There are countless fables from entrepreneurs, business tycoons, and other successful people that emphasise the need of building a good team. A well-built, trust-worthy, and competent team soars business. Many successful start-ups credit their victory to their team, rather than their product, strategy or anything else.
“Alone we can do so little, together we can do so much.”
If anything, this quote from Helen Keller puts the importance of a team into perspective—as a team we can do much more than we are individually capable of. As an individual we can only contribute in a limited capacity, but as a team, our individual capacities will multiply with team support and overall productivity will be multi-fold. A good team will make work a breeze, sail through hard times smoothly.
What makes a good team?
Think it from this perspective – you have a goal to achieve, but you are stuck on resolving team issues or dealing with an individual team member’s unprofessional attitude, resolving personal conflicts with another team member. Where will this take you?
“A good team is a great place to be, supportive, successful. A bad team is horrible, a sort of human prison”.
As a business strategist, you should think this way – if your team member isn’t performing optimally, instead killing away time with unproductive hours, will this take you to your goal? Rather it will delay the time to reach your goal.
This could happen over and over again. After all, you can’t mend the attitude of a worker. On the other side, your business strategy can be altered. In fact, business strategy is often required to be agile to incorporate short term goals. Point is—you can alter and tweak strategy for gain, teams aren’t often agile and create a mess. Unless there are good teams, which can adapt to situations, dealing with incorrigible workers will continue to be a challenge.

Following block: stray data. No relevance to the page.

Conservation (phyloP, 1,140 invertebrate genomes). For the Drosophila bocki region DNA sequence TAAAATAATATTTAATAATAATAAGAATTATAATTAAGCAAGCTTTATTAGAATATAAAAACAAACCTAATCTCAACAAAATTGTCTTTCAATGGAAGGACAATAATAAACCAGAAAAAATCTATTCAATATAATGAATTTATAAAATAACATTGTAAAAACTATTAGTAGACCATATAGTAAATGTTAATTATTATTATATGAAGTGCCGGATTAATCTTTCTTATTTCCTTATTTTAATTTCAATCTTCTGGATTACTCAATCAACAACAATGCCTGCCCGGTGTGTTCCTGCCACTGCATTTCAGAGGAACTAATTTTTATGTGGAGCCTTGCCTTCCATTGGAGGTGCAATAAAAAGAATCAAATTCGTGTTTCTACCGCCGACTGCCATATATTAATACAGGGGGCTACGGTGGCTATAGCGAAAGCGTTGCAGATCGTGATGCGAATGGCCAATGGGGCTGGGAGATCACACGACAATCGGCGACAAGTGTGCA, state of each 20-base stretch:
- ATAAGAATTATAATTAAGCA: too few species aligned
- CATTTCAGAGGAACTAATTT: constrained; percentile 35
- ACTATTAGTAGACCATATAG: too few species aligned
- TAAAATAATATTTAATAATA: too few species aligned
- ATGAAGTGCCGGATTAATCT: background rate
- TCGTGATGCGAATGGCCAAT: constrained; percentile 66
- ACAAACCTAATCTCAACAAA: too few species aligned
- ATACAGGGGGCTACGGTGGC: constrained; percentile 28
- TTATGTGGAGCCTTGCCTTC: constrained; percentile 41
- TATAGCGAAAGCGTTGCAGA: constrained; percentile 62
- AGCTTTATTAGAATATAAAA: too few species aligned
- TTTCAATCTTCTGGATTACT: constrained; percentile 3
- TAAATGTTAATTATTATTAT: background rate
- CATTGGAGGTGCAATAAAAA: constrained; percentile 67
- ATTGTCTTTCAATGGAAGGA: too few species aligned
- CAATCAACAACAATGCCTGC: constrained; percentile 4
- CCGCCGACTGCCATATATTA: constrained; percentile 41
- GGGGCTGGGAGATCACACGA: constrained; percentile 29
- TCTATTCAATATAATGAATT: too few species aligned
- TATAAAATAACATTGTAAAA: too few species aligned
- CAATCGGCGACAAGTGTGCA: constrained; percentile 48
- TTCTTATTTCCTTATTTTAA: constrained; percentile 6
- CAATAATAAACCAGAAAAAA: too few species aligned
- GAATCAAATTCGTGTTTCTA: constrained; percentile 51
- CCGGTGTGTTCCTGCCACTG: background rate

With agile teams, business strategy can accommodate changes. However, teams can’t be changed easily. Building and maintaining a team is a long shot, the longer the team stays the same, the better. Bad team members will drain your energy by involving in time-consuming obligations.
At this point, it is also important to consider that worker behavior shouldn’t be compromised at all. What’s the point – if your work culture is getting toxic, but your worker is performing well. Performance is a matter of training and practice. Anyone with a fair amount of training can deliver desired results. However, behavior can’t be. While hiring the rule should be – behavior trumps talent. Veterans in strategy leadership understand this well and focus on building a good team.
Overall, you should avoid hiring —
- Who aren’t trainable or gel well with other people.
- Who are reluctant to work as per the agreed brief.
Rather hire people,
- Who are personable and committed to their work.
- Who supports and respects other team members
- Who actively listens and responds to the task responsibly
- Who recognize when they are wrong and take that as a positive feedback